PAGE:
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Shadow Banking Grows to $67 TRILLION Industry | 397 comments | Create New Account
Comments belong to whoever posts them. Please notify us of inappropriate comments.
Define what a bank DOES
Authored by: Wol on Saturday, November 17 2012 @ 07:03 PM EST
I know my terminology is a bit wonky, but basically we have capital *producers*
(the public, companies manufacturing goods, companies trading goods), capital
*consumers* (pension funds and the like), and capital *traders* (the banks).

Then simply forbid the traders from being consumers. They have to be just
intermediaries, either being like our building societies of old where they took
savings and made loans, or they can be like what I think the merchant banks were
- they made loans, securitised them, and sold them on.

But if you forbid traders from carrying securities on their balance sheet (of
course, they have to carry them on their "trading capital" sheet, like
a shop would carry its shelf goods on their trading capital sheet), then it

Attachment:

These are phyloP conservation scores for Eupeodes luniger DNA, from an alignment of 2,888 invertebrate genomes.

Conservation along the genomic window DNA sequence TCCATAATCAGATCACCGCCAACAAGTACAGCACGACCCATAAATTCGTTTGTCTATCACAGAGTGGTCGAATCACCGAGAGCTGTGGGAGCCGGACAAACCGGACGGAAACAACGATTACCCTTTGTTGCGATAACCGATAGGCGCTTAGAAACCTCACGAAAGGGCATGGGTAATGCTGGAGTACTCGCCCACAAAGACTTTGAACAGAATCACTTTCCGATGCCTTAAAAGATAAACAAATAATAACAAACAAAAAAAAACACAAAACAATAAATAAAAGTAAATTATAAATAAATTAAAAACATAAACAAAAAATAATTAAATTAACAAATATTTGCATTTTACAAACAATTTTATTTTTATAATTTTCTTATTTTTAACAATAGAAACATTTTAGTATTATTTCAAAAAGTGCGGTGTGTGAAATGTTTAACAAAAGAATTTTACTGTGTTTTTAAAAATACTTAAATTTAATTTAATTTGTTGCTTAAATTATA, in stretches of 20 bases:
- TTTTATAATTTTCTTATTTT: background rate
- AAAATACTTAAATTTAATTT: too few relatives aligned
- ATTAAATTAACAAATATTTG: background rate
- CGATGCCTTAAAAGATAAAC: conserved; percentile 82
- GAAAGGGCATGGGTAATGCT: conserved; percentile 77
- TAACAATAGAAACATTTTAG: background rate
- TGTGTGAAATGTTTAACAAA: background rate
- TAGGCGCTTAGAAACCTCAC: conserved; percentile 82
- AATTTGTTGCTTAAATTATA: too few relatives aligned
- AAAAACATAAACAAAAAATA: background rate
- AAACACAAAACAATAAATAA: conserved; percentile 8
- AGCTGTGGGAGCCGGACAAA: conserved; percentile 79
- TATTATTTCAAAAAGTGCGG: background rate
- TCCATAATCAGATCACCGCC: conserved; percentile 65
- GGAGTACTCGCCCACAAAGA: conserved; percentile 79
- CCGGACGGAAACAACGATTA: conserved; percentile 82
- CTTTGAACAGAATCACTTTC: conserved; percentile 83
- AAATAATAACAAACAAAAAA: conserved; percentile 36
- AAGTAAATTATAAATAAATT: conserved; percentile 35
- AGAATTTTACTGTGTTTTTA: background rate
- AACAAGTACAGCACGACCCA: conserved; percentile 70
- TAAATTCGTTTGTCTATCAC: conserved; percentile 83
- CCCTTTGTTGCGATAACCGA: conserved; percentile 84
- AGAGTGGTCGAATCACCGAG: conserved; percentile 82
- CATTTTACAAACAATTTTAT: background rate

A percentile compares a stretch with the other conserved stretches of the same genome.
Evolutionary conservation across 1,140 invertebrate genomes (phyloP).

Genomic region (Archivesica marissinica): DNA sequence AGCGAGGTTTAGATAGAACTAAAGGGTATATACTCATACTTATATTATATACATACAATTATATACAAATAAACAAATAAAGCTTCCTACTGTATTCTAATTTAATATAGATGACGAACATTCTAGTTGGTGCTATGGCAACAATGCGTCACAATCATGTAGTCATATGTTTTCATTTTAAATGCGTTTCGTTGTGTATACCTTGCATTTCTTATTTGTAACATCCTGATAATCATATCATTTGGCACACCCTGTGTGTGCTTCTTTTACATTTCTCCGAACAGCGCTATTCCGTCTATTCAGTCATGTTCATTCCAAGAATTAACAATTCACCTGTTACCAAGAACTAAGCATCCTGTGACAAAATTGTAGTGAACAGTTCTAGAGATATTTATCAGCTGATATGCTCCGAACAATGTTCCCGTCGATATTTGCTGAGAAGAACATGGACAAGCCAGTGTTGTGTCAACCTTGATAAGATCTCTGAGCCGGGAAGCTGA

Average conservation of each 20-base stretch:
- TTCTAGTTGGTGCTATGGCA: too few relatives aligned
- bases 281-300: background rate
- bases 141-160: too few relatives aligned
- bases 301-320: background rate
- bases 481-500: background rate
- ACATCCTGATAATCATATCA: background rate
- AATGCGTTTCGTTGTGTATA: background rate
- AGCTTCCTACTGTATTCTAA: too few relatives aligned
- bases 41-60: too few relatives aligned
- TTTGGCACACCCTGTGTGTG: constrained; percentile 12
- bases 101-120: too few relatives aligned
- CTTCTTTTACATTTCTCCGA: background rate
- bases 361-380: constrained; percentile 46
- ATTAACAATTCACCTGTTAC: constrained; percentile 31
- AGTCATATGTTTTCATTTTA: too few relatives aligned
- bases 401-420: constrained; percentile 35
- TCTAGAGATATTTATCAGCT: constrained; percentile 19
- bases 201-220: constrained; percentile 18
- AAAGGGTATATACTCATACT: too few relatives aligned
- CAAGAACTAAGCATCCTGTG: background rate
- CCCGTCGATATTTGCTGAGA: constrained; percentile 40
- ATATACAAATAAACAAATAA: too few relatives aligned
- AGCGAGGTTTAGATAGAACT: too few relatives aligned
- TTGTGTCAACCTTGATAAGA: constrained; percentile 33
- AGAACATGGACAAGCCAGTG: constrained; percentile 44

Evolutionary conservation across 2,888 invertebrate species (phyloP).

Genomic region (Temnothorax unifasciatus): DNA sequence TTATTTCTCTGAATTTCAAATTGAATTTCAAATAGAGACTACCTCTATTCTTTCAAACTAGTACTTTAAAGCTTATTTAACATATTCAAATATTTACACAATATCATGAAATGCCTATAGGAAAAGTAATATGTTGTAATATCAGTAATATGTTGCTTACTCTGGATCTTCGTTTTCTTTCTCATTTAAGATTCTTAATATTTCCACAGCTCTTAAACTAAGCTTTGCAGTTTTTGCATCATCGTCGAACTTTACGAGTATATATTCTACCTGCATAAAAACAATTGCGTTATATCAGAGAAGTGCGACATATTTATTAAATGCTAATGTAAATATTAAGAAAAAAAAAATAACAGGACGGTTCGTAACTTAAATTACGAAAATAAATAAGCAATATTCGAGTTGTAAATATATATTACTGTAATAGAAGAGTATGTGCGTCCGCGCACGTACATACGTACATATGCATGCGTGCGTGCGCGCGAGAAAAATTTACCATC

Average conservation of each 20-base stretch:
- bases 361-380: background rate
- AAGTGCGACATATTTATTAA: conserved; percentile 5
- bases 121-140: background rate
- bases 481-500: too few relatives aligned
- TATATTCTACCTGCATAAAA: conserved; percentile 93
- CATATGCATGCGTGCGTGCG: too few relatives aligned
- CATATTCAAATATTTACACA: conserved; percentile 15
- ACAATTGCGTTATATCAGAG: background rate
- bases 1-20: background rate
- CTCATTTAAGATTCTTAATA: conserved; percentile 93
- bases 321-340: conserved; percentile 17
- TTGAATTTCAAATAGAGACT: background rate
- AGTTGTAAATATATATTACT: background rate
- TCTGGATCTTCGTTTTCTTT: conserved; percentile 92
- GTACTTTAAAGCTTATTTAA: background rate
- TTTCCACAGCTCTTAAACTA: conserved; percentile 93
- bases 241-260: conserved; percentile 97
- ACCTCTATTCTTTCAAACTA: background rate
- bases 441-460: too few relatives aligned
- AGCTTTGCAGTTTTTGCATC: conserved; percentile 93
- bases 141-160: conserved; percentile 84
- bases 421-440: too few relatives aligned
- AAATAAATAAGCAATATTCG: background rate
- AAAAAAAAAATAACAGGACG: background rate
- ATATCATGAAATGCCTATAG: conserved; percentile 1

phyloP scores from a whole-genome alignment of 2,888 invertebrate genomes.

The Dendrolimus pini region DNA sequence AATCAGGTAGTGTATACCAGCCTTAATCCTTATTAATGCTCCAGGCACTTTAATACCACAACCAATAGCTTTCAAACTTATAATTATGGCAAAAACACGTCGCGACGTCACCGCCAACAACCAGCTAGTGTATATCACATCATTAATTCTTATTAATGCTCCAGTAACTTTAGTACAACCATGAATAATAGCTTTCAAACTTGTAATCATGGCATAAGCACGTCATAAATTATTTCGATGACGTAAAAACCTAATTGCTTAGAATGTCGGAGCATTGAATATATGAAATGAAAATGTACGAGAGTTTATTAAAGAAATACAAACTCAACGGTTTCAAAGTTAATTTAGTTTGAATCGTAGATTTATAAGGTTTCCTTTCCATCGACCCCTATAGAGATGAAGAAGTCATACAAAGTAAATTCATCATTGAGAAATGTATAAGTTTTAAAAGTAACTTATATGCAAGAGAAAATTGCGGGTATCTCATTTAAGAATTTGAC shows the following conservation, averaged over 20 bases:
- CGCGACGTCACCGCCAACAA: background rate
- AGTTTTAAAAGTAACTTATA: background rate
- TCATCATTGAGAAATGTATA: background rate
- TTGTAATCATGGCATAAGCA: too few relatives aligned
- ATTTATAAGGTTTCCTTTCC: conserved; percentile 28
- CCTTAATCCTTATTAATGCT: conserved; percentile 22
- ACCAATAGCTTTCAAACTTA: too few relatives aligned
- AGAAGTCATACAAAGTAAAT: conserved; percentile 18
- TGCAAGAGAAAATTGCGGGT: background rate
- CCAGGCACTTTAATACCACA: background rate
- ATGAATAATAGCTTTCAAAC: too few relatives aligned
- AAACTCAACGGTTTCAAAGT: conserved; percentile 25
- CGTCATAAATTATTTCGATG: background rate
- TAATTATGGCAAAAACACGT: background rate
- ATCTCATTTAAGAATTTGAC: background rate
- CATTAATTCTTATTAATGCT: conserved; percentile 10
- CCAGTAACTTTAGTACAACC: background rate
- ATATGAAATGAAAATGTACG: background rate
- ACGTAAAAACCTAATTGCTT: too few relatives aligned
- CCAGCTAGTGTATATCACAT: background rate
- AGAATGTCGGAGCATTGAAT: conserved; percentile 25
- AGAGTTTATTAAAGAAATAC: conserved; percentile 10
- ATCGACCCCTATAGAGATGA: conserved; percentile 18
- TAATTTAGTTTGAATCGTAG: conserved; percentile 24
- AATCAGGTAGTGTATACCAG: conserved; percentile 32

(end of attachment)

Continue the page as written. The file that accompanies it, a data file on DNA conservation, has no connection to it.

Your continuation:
makes the risk far more transparent.

Cheers,
Wol

[ Reply to This | Parent | # ]

Shadow Banking Grows to $67 TRILLION Industry
Authored by: Anonymous on Monday, November 19 2012 @ 03:17 AM EST
The size of the shadow banking system, which includes the activities of money market funds, monoline insurers and off- balance sheet investment vehicles, “can create systemic risks” and “amplify market reactions when market liquidity is scarce,” the Financial Stability Board said in a report, which utilized more data than last year’s probe into the sector.

“Appropriate monitoring and regulatory frameworks for the shadow banking system needs to be in place to mitigate the build-up of risks,” the FSB said in the report published on its website.

Ben Moshinsky and Jim Brunsden, Bloomberg News / Businessweek

---

Financial Stability Board Report - 45 pages .pdf
'Global Shadow Banking Monitoring Report 2012'

http://www.financialstabilityboard.org/publications/r_121118 c.pdf

[ Reply to This | Parent | # ]

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